If the month ahead holds two family birthdays, Derby, end-of-school parties, Mother’s Day, and summer planning (I’m looking at you, May), then have your goals reflect your capacity. Literally, my December goals this year are:
a. Work on memoir.
b. Do critiques.
c. Keep children and pets alive.
d. Survive Christmas.
Any more than that and I’d be setting myself up for failure.
4) Accountability matters.
I’ve always worked better on a deadline, with a trainer, etc. For me, critique partners are a critical piece of the puzzle, no matter what my genre-of-the-week might be. Consider sharing your goals with someone else and you just might find you’re more motivated to actually achieve them. And who knows? They might be, too.
5) If you write in multiple genres, as I do, then bouncing between them can be difficult.
My PB voice is NOTHING like my memoir voice, is NOTHING like my MG voice. Compartmentalizing can be tough to do, but it’s also oh-so-important. Monthly resolutions are my lodestar. It’s ok to step away from one genre for a month or two. If you’re setting resolutions monthly, you get twelve new chances to prioritize every year!
Anais Nin once said, “I made no resolutions for the New Year. The habit of making plans, of criticizing, sanctioning and molding my life, is too much of a daily event for me.” I would argue that today, in 2020, New Year’s resolutions are often unrealistic for all of us because of the daily grind. Some days, we spit out tasks like nail guns and we feel like superheroes when the sun goes down. Other days, we’re dragged through the puddles and come out on the other side feeling physically soggy and emotionally spent. It’s impossible to predict which days we will wear capes and which days we will stay in pajamas.
I can only predict that this year, both will happen.
So this year, I wish for you…focus. I wish for you patience, whether you’re in capes or pajamas. And I wish for you copious, bite-sized revelations.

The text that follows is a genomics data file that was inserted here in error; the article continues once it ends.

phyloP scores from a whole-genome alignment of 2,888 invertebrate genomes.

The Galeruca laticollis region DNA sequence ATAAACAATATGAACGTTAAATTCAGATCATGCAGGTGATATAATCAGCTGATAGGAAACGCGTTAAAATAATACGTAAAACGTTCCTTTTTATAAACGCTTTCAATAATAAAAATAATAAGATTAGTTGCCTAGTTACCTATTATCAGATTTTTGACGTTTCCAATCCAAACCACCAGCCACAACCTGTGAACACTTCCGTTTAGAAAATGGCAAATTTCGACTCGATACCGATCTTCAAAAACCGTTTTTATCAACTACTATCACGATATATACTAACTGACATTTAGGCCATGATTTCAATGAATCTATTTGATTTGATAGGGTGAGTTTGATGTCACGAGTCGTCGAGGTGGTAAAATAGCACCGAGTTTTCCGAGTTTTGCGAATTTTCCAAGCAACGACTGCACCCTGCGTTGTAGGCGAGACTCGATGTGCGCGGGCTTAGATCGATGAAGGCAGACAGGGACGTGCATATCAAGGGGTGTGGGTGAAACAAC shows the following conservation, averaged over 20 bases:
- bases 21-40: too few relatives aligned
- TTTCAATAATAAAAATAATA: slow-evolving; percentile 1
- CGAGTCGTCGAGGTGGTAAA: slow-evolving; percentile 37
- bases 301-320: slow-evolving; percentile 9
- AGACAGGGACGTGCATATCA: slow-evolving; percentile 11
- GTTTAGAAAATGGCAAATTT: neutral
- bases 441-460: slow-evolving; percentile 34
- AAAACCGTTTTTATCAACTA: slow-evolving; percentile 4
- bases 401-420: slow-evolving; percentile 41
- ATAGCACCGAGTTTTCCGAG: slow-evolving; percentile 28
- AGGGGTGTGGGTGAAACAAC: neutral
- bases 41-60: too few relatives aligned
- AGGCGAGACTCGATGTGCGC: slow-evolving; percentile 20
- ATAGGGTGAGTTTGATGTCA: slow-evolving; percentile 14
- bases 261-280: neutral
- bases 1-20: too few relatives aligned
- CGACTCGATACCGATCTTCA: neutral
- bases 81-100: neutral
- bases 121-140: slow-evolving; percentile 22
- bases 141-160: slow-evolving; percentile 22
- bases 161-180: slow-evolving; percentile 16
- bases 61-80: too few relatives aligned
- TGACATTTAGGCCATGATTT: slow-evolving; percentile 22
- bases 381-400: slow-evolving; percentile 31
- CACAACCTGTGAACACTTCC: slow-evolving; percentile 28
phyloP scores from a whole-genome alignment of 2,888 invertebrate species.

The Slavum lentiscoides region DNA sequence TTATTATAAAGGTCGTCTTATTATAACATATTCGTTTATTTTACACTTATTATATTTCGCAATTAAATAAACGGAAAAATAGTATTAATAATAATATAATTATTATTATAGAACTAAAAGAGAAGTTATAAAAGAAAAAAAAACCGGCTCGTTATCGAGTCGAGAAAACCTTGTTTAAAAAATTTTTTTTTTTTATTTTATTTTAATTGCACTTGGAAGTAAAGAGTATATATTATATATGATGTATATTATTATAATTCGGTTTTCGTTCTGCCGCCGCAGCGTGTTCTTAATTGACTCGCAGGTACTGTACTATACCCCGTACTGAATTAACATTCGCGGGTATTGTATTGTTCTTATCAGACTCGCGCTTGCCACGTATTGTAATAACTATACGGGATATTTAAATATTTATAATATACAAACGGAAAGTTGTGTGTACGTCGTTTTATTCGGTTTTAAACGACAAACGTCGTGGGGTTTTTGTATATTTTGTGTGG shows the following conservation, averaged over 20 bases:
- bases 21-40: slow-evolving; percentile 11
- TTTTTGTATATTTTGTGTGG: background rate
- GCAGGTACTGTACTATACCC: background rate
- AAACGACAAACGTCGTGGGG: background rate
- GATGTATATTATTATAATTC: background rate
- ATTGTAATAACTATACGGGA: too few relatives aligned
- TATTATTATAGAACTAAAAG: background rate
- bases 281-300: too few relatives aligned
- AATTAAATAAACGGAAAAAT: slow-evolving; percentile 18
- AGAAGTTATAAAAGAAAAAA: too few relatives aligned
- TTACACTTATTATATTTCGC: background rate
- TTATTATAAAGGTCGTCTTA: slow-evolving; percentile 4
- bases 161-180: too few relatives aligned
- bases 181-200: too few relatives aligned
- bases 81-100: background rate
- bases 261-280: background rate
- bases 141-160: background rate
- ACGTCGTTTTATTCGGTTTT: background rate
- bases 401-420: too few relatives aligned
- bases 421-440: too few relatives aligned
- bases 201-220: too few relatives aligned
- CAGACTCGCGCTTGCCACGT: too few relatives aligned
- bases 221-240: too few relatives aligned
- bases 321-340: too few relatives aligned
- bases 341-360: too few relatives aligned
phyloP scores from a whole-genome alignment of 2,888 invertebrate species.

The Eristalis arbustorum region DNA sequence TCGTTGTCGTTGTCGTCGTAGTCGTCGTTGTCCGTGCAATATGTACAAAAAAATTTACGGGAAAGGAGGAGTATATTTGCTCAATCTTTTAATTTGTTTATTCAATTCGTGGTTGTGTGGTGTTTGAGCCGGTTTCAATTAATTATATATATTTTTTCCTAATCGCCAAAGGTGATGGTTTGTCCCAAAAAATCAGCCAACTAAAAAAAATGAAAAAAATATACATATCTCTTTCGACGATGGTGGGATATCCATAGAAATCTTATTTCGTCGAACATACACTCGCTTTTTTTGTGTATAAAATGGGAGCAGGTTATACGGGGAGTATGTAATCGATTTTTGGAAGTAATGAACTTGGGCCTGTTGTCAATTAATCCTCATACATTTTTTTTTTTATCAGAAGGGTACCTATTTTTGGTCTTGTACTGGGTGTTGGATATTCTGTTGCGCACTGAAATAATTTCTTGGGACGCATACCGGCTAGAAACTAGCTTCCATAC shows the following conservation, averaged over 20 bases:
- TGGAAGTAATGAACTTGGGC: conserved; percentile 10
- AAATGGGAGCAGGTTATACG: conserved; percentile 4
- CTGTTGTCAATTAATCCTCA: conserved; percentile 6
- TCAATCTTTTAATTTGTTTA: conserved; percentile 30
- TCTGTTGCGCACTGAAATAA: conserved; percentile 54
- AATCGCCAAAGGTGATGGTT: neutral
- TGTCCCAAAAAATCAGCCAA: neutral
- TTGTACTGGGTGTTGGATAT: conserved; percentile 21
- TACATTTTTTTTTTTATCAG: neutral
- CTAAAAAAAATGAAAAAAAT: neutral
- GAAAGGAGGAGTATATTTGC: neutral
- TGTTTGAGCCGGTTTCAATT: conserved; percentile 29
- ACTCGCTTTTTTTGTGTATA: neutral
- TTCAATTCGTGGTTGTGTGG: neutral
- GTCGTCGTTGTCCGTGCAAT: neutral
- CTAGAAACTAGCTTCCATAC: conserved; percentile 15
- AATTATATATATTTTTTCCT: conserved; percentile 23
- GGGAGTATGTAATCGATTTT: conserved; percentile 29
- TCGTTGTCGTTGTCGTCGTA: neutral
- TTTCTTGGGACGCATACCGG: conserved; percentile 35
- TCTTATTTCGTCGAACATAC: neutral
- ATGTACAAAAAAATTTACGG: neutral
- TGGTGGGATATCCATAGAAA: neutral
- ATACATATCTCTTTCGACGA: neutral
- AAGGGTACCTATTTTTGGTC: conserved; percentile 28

May you chew them all successfully.
Shannon Stocker is an award-winning author and proud word nerd who lives in Louisville, KY, with her husband, Greg, and their children, Cassidy and Tye. Her debut picture book, CAN U SAVE THE DAY (Sleeping Bear Press), released in 2019, her nonfiction PB bio about Evelyn Glennie entitled LISTEN: HOW ONE DEAF GIRL CHANGED PERCUSSION comes out with Dial (Penguin/Random House) in 2022, and several of Shannon’s nonfiction essays have been published in Chicken Soup for the Soul. Shannon currently serves as SCBWI social co-director for Louisville, a judge for Rate Your Story, and she created the blog series, Pivotal Moments: inHERview, highlighting transitional life stories of female picture book authors. Cool facts: Currently writing her memoir, Shannon is a medical school graduate, a coma survivor, an RSD/CRPS patient and advocate, and a singer/songwriter who once performed two songs, including one original, as part of an opening act for Blake Shelton. To subscribe to her blog, visit her website, http://www.
For our first 12 x 12 check-in of the year, Shannon is offering a signed copy of CAN U SAVE THE DAY! Be sure to get registered and write your first draft of the year for your best chance to win! Watch your email for registration details!